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Exclusive Hewlett-Packard will start restricting who is allowed to fix its ProLiant servers starting in the new year.

HP is changing the way it delivers firmware updates for ProLiant systems from January, The Reg had learned, so only HP or HP-authorised partners are allowed to receive and install the patches.

According to a leaked internal email seen by The Reg, HP will only release updates in return for an in-warranty product serial number or an active Service Agreement ID.

That restricts updates to customers or authorised partners, and is designed to cut out those providing discounted support services.

It means customers will need to be on a full-blown support contract as that'll be the only way they'll be able to received a service agreement ID in the first place.

The change is being rolled out just as HP told Enterprise Virtual Array (EVA) customers they will no longer receive free firmware updates.

The ProLiant policy begins in January 2014, according to an internal HP memo marked confidential and for internal use only seen by The Reg.

HP will start notifying customers by email or letter of the change in early January.

The leaked HP email justified the new policy saying:

We are implementing changes in firmware and Service Pack for ProLiant (SPP) access for ProLiant Servers that will protect them from being downloaded by unauthorized maintainers. This is in line with our commitment to support entitled customers, whether directly or through authorized partners, and follows industry practices of protecting HP’s firmware and software updates.

A second phase will see HP "create a consistent customer experience for downloading ProLiant firmware and SPP based on product level entitlement".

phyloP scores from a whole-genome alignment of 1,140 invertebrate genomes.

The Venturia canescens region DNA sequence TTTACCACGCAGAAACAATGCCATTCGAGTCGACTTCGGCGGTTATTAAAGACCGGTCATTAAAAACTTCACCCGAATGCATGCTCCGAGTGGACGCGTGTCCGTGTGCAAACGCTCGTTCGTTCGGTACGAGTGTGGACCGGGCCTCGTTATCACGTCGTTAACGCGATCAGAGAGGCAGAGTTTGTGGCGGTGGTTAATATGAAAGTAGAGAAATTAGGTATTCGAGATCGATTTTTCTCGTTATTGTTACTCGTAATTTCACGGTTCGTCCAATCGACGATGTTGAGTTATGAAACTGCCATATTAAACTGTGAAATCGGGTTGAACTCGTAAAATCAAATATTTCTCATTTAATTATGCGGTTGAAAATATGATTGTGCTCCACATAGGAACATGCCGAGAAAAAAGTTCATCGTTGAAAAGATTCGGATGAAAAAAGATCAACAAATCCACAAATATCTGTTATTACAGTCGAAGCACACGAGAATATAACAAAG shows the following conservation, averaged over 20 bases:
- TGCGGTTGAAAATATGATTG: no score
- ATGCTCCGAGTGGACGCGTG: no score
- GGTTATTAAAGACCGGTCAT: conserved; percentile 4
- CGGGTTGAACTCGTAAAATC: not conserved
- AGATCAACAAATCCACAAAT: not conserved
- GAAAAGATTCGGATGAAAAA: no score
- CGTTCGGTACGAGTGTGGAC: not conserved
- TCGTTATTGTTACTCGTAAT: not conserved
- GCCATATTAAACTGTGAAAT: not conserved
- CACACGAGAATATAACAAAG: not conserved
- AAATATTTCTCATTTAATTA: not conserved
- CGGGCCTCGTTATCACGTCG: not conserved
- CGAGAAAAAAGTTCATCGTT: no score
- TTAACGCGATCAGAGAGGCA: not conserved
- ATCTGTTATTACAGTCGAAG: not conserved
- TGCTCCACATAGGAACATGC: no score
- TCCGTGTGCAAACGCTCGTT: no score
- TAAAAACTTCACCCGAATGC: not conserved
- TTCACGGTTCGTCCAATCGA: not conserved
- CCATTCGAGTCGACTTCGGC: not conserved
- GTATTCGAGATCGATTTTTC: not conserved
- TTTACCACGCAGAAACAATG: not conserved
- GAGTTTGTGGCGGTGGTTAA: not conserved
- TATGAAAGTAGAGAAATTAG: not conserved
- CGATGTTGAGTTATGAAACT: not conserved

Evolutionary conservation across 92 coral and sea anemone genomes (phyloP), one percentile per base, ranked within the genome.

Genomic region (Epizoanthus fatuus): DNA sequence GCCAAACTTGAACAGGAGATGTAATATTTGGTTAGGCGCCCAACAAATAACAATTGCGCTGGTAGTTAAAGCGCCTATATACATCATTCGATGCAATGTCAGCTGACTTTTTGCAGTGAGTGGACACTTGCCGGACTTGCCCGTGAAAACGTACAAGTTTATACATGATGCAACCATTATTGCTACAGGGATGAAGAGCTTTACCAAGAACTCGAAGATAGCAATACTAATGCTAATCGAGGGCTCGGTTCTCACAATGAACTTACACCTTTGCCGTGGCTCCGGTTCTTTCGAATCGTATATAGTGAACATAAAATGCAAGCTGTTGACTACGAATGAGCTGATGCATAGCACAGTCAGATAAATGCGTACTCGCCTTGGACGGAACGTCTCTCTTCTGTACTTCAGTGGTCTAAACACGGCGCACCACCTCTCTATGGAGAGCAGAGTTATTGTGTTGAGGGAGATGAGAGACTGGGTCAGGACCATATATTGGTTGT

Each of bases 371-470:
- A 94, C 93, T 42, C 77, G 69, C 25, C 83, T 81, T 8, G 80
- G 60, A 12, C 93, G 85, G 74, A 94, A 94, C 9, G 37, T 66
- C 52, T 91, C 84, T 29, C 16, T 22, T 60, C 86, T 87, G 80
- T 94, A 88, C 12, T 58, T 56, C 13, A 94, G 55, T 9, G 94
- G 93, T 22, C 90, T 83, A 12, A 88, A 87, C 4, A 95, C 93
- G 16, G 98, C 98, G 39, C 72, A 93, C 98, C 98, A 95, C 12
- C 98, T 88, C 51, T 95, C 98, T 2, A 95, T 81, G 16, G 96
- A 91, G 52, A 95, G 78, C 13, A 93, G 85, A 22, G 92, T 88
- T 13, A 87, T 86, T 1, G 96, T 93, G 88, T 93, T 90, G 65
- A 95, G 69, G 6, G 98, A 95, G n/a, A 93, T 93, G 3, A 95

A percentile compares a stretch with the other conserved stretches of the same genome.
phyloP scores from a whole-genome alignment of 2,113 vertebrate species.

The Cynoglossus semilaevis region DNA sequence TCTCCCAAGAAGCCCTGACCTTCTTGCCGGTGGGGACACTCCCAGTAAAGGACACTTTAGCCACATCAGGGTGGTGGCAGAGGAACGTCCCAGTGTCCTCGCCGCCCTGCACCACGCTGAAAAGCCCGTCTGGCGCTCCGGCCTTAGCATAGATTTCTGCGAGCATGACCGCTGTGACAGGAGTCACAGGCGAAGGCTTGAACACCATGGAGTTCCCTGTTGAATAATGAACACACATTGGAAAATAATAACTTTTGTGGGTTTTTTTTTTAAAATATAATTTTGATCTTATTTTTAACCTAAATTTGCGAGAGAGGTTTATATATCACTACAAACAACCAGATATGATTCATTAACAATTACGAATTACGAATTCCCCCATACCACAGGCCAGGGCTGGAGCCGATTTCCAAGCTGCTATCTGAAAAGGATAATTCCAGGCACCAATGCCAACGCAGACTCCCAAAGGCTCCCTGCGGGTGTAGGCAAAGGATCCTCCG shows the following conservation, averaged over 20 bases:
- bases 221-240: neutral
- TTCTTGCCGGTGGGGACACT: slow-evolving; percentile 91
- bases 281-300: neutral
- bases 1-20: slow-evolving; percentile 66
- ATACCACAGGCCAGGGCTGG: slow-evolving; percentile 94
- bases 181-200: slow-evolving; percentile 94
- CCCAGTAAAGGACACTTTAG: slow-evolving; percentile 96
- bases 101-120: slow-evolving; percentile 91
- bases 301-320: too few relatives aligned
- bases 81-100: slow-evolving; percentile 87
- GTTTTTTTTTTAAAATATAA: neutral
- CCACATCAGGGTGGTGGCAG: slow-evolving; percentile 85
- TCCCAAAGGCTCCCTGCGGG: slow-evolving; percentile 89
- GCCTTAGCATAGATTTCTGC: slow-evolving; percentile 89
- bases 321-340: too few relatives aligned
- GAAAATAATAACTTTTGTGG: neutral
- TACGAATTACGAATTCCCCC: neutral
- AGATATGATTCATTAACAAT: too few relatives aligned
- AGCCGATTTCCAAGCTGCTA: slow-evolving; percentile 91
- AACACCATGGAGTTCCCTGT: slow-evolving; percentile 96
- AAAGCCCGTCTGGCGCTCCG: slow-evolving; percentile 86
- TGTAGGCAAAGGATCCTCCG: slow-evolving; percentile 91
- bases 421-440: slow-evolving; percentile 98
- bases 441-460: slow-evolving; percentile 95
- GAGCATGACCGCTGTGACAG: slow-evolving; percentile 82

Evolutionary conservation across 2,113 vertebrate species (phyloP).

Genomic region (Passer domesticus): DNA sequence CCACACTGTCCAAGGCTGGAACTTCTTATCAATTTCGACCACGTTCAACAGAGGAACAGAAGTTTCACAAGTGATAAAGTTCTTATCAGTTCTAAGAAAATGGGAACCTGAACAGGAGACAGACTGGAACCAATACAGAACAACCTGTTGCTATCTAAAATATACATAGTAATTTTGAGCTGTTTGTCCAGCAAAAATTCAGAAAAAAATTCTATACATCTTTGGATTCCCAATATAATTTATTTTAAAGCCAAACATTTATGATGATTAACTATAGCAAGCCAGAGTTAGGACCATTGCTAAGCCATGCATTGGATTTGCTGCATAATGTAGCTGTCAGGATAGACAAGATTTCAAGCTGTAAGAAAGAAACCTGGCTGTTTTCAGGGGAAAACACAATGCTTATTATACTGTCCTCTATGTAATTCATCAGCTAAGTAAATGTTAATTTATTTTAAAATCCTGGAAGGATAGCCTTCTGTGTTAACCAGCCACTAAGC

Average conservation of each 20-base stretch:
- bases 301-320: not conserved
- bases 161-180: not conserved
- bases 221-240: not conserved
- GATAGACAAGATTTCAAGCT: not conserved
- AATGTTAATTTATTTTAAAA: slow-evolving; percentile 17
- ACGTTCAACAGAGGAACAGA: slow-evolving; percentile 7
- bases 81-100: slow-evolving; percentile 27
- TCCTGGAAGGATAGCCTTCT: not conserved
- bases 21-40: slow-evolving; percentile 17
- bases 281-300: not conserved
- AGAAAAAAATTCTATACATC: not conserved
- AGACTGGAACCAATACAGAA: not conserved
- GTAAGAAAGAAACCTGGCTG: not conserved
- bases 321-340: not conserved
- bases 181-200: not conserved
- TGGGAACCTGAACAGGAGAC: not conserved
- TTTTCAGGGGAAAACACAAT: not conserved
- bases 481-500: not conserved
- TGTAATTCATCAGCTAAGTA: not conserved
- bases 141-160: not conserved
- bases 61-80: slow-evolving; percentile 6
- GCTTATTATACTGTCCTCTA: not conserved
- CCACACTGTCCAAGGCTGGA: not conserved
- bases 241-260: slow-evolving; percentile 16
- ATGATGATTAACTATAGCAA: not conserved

This is due “later” in 2014.

HP wants to stamp out cut-price support companies who undercut HP or designated partners in supporting in maintaining its ProLiant servers, and thereby re-establish the support ecosystem and relationships with official partners.

It’s a policy that’s already been introduced by Cisco Systems, IBM and Oracle – a fact highlighted by HP as an attempt to pass off the change as nothing extraordinary.

HP said in its internal email announcing the change:

Our customers routinely receive unsolicited proposals from unauthorized maintainers to support HP equipment at a discounted rate. This type of support provider may appeal to budget-conscious procurement managers, but the support doesn’t match the breadth and depth of HP’s support expertise or global parts supply chain nor does it give our sales reps and partners the added loyalty that comes from an ongoing relationship built over time between HP and the customer, an attribute which often goes unrecognized.

The Reg asked HP to comment but it responded with a statement based almost word for word on the leaked email.

Departing from the email, HP did say: “These changes will provide our customers with a consistent experience for downloading ProLiant firmware and SPP based on product level entitlement.” ®

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